20 Years Later, Is Tiananmen Square History?

Twenty years ago this week, Qi Zhiyong was in Beijing's Tiananmen Square the night Chinese soldiers fired on student protestors who had occupied the square for nearly two months.

Qi recently agreed to let ABC News accompany him on his first trip back to the square since the night that changed his life.

"The tanks just ran into people," Qi recalled. "I saw a person's head crack open, and he fell back, dead."

Qi was not a student then but a construction worker who had come to the square to see what was happening and because he was looking to form his own political ideas, he said.

He said he was fleeing the square when he was shot in the leg. He saw people dying all around him.

Qi's left leg had to be amputated. For many years, he struggled with the memories of what he'd seen that night but kept quiet about what had happened to him.

But Qi has since been speaking out and wants the Chinese government to acknowledge what unfolded.

"It was the biggest maneuver by the Communist Party of China to mobilize troops, tanks and armed police to shoot and kill its own people," he told ABC News.

It is still not known exactly how many people were killed during the crackdown. On Wednesday, one day before the June 4, anniversary, Secretary of State Hillary Clinton called for the Chinese government to release a full accounting of the incident.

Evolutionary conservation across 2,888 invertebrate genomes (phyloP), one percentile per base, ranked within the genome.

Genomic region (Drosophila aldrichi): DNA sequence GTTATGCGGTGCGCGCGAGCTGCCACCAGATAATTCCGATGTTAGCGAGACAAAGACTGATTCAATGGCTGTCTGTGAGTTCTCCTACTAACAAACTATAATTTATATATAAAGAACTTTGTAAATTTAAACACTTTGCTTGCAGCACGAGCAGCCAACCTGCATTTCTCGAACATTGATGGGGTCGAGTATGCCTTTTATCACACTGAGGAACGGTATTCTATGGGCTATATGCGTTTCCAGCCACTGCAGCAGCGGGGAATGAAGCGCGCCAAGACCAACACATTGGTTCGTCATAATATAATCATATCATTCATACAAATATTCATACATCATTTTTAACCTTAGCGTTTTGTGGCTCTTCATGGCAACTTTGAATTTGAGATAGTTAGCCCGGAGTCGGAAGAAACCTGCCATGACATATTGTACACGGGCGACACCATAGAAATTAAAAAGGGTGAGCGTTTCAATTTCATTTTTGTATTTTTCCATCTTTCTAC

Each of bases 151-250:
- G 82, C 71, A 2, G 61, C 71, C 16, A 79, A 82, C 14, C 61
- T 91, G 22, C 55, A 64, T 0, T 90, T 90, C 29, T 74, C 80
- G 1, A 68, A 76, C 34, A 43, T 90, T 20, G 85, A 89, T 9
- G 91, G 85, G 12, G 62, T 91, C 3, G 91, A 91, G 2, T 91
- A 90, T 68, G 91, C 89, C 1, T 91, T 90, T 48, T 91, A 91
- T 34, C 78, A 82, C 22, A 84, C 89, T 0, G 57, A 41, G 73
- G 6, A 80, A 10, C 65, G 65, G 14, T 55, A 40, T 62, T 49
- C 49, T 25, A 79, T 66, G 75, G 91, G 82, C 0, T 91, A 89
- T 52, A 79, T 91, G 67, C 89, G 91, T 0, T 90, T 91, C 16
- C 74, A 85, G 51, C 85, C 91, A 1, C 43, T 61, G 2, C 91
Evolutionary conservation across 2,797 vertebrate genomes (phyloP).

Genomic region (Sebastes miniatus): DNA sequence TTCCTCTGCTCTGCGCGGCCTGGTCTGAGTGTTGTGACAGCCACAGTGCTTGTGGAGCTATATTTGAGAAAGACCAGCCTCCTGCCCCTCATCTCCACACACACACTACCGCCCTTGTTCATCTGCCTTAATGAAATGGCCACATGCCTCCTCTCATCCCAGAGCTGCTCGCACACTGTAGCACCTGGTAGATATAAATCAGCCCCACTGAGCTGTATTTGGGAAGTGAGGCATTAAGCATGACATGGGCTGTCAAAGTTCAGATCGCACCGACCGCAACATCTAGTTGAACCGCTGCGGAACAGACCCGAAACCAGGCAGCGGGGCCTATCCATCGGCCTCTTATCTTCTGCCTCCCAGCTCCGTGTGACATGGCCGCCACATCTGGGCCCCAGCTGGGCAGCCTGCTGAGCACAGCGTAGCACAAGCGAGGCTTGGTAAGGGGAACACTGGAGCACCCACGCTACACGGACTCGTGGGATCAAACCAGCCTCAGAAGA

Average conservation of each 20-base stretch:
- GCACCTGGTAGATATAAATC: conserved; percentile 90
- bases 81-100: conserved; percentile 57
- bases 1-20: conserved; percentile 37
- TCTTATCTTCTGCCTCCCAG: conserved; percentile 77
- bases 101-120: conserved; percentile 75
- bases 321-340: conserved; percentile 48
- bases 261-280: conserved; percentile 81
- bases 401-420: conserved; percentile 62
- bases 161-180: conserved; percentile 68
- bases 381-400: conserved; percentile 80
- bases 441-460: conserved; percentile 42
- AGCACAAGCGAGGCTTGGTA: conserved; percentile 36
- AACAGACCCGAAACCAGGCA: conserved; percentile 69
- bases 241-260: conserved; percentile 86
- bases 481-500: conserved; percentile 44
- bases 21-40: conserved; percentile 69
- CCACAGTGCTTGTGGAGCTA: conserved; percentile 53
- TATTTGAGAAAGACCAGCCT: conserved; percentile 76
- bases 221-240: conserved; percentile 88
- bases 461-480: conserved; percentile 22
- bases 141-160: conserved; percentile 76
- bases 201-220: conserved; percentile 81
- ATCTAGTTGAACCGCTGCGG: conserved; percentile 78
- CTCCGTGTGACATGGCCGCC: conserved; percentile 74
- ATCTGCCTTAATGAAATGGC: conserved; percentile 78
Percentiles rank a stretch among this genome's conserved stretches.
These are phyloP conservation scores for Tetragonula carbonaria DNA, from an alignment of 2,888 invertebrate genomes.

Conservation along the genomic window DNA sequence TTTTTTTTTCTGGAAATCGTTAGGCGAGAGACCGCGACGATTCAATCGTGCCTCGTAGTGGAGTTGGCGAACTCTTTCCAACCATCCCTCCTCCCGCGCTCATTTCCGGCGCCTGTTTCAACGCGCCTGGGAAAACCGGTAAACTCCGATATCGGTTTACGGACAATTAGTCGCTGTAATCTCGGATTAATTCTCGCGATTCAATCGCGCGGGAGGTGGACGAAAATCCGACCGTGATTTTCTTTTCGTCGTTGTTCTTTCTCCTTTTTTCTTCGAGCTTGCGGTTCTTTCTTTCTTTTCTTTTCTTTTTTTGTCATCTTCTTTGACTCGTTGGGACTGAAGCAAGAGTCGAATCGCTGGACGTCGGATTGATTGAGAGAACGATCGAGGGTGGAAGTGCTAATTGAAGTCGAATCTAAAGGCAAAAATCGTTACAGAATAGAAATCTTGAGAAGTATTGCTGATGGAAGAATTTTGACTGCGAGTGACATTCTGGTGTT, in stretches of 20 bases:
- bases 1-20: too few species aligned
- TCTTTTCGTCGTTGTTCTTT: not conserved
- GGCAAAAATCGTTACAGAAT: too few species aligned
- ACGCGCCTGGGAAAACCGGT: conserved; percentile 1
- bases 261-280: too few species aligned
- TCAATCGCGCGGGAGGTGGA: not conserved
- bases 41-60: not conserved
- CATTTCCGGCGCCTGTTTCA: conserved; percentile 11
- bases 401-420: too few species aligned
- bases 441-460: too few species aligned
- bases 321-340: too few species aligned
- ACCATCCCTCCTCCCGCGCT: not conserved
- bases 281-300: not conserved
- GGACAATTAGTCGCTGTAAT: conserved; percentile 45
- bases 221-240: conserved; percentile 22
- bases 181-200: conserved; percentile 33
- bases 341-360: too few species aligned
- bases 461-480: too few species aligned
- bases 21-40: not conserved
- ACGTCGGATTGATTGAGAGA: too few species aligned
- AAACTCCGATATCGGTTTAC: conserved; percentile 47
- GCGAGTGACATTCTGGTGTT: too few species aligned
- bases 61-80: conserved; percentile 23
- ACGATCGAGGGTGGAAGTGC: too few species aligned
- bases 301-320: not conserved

"A China that has made enormous progress economically and is emerging to take its rightful place in global leadership should examine openly the darker events of its past and provide a public accounting of those killed, detained or missing, both to learn and to heal," Clinton said in the statement.

The Chinese government has said the death toll was about 200, a figure considered incredibly low by many observers, but the Chinese never set up an independent probe into what happened that night.

Clinton also called on the government to release from jail anyone still imprisoned in the wake of the trajedy.

Today, Tiananmen Square looks very different. It is full of tourists, not protestors, a far cry from 20 years ago and the iconic image of a lone protestor facing down a Chinese tank on the square.

But soldiers and police still keep a watchful eye. Our cameras were turned away when we recently visited, as the soldiers have been told to prevent journalists from capturing events there during this politically sensitive anniversary. At a security checkpoint, the guards took the information from our press cards, and when we subsequently tried to shoot video from outside the perimeter of the square, plainclothes police officers blocked our cameras with umbrellas.

CNN International and BBC World are the only two Western news channels available here. But this week, when they air their stories about Tiananmen Square, the Chinese censors will step in and the signal will go black. Twitter is blocked, as well as several Internet search engines. There is no coverage of the 1989 crackdown in the state-run media.

What Happened in Tiananmen Square?

When the Chinese leaders decided to use force against pro-democracy protesters, they sent tanks and troops armed with submachine guns to take back Tiananmen Square on the night of June 3. The move was the culmination of almost seven weeks of peaceful demonstrations that erupted after the death of reformist leader Hu Yaobang.

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